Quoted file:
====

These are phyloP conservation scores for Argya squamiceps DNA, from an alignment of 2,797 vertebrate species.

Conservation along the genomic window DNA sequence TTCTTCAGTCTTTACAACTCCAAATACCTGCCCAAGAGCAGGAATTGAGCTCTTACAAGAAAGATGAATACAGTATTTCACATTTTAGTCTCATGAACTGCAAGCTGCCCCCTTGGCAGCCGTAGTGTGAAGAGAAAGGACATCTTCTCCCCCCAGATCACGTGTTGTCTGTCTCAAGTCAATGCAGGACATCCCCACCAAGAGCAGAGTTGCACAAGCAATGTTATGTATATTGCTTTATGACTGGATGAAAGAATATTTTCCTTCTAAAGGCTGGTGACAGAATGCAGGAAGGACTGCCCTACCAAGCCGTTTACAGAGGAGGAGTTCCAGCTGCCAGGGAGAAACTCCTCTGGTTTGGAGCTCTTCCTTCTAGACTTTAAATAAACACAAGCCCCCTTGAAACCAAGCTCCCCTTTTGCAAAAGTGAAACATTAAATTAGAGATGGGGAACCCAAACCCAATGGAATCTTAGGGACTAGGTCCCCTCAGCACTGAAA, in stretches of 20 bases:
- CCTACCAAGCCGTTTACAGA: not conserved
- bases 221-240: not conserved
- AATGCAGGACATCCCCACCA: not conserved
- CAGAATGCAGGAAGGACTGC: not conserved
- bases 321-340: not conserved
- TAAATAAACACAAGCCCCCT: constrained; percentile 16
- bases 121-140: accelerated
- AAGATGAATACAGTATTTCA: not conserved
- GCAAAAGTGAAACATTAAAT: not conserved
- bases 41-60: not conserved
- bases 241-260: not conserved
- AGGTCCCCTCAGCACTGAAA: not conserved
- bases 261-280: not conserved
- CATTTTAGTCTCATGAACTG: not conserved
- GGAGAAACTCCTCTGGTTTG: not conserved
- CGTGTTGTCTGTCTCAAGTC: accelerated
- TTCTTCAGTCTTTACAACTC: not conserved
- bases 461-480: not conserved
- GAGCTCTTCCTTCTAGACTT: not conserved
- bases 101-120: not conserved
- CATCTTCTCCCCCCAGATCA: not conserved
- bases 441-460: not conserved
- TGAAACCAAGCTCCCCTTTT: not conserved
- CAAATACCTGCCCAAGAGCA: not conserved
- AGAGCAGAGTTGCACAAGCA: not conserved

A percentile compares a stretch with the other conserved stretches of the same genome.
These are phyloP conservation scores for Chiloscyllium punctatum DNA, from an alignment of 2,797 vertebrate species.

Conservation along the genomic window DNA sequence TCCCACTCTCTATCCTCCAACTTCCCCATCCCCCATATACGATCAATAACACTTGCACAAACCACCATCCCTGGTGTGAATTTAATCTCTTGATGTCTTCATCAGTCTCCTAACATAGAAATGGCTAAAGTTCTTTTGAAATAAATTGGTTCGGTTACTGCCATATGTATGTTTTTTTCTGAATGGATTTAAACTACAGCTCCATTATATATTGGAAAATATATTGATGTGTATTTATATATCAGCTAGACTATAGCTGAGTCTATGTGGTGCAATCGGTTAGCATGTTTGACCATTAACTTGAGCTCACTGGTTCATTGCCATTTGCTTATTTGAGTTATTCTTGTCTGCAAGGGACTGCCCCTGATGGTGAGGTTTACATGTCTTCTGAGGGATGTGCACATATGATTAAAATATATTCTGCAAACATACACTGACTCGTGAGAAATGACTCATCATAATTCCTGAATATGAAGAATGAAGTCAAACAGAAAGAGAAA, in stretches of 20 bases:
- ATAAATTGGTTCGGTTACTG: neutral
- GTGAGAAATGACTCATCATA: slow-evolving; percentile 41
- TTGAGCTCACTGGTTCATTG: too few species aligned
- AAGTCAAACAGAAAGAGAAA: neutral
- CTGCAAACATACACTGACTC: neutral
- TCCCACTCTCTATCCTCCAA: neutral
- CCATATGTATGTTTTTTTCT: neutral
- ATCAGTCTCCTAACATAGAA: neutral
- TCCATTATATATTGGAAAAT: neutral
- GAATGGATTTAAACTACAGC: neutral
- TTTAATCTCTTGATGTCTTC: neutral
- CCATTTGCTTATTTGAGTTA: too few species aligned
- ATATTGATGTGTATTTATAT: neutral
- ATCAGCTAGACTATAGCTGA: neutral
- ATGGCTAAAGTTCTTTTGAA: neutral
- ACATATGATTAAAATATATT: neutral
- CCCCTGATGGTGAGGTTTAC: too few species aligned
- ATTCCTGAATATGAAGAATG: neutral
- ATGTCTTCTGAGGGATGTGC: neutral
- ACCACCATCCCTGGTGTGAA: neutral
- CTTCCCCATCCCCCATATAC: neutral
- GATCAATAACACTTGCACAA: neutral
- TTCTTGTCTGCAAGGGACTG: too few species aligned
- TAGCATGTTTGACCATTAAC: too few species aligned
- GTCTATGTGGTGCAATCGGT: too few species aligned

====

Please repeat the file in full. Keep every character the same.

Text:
These are phyloP conservation scores for Argya squamiceps DNA, from an alignment of 2,797 vertebrate species.

Conservation along the genomic window DNA sequence TTCTTCAGTCTTTACAACTCCAAATACCTGCCCAAGAGCAGGAATTGAGCTCTTACAAGAAAGATGAATACAGTATTTCACATTTTAGTCTCATGAACTGCAAGCTGCCCCCTTGGCAGCCGTAGTGTGAAGAGAAAGGACATCTTCTCCCCCCAGATCACGTGTTGTCTGTCTCAAGTCAATGCAGGACATCCCCACCAAGAGCAGAGTTGCACAAGCAATGTTATGTATATTGCTTTATGACTGGATGAAAGAATATTTTCCTTCTAAAGGCTGGTGACAGAATGCAGGAAGGACTGCCCTACCAAGCCGTTTACAGAGGAGGAGTTCCAGCTGCCAGGGAGAAACTCCTCTGGTTTGGAGCTCTTCCTTCTAGACTTTAAATAAACACAAGCCCCCTTGAAACCAAGCTCCCCTTTTGCAAAAGTGAAACATTAAATTAGAGATGGGGAACCCAAACCCAATGGAATCTTAGGGACTAGGTCCCCTCAGCACTGAAA, in stretches of 20 bases:
- CCTACCAAGCCGTTTACAGA: not conserved
- bases 221-240: not conserved
- AATGCAGGACATCCCCACCA: not conserved
- CAGAATGCAGGAAGGACTGC: not conserved
- bases 321-340: not conserved
- TAAATAAACACAAGCCCCCT: constrained; percentile 16
- bases 121-140: accelerated
- AAGATGAATACAGTATTTCA: not conserved
- GCAAAAGTGAAACATTAAAT: not conserved
- bases 41-60: not conserved
- bases 241-260: not conserved
- AGGTCCCCTCAGCACTGAAA: not conserved
- bases 261-280: not conserved
- CATTTTAGTCTCATGAACTG: not conserved
- GGAGAAACTCCTCTGGTTTG: not conserved
- CGTGTTGTCTGTCTCAAGTC: accelerated
- TTCTTCAGTCTTTACAACTC: not conserved
- bases 461-480: not conserved
- GAGCTCTTCCTTCTAGACTT: not conserved
- bases 101-120: not conserved
- CATCTTCTCCCCCCAGATCA: not conserved
- bases 441-460: not conserved
- TGAAACCAAGCTCCCCTTTT: not conserved
- CAAATACCTGCCCAAGAGCA: not conserved
- AGAGCAGAGTTGCACAAGCA: not conserved

A percentile compares a stretch with the other conserved stretches of the same genome.
These are phyloP conservation scores for Chiloscyllium punctatum DNA, from an alignment of 2,797 vertebrate species.

Conservation along the genomic window DNA sequence TCCCACTCTCTATCCTCCAACTTCCCCATCCCCCATATACGATCAATAACACTTGCACAAACCACCATCCCTGGTGTGAATTTAATCTCTTGATGTCTTCATCAGTCTCCTAACATAGAAATGGCTAAAGTTCTTTTGAAATAAATTGGTTCGGTTACTGCCATATGTATGTTTTTTTCTGAATGGATTTAAACTACAGCTCCATTATATATTGGAAAATATATTGATGTGTATTTATATATCAGCTAGACTATAGCTGAGTCTATGTGGTGCAATCGGTTAGCATGTTTGACCATTAACTTGAGCTCACTGGTTCATTGCCATTTGCTTATTTGAGTTATTCTTGTCTGCAAGGGACTGCCCCTGATGGTGAGGTTTACATGTCTTCTGAGGGATGTGCACATATGATTAAAATATATTCTGCAAACATACACTGACTCGTGAGAAATGACTCATCATAATTCCTGAATATGAAGAATGAAGTCAAACAGAAAGAGAAA, in stretches of 20 bases:
- ATAAATTGGTTCGGTTACTG: neutral
- GTGAGAAATGACTCATCATA: slow-evolving; percentile 41
- TTGAGCTCACTGGTTCATTG: too few species aligned
- AAGTCAAACAGAAAGAGAAA: neutral
- CTGCAAACATACACTGACTC: neutral
- TCCCACTCTCTATCCTCCAA: neutral
- CCATATGTATGTTTTTTTCT: neutral
- ATCAGTCTCCTAACATAGAA: neutral
- TCCATTATATATTGGAAAAT: neutral
- GAATGGATTTAAACTACAGC: neutral
- TTTAATCTCTTGATGTCTTC: neutral
- CCATTTGCTTATTTGAGTTA: too few species aligned
- ATATTGATGTGTATTTATAT: neutral
- ATCAGCTAGACTATAGCTGA: neutral
- ATGGCTAAAGTTCTTTTGAA: neutral
- ACATATGATTAAAATATATT: neutral
- CCCCTGATGGTGAGGTTTAC: too few species aligned
- ATTCCTGAATATGAAGAATG: neutral
- ATGTCTTCTGAGGGATGTGC: neutral
- ACCACCATCCCTGGTGTGAA: neutral
- CTTCCCCATCCCCCATATAC: neutral
- GATCAATAACACTTGCACAA: neutral
- TTCTTGTCTGCAAGGGACTG: too few species aligned
- TAGCATGTTTGACCATTAAC: too few species aligned
- GTCTATGTGGTGCAATCGGT: too few species aligned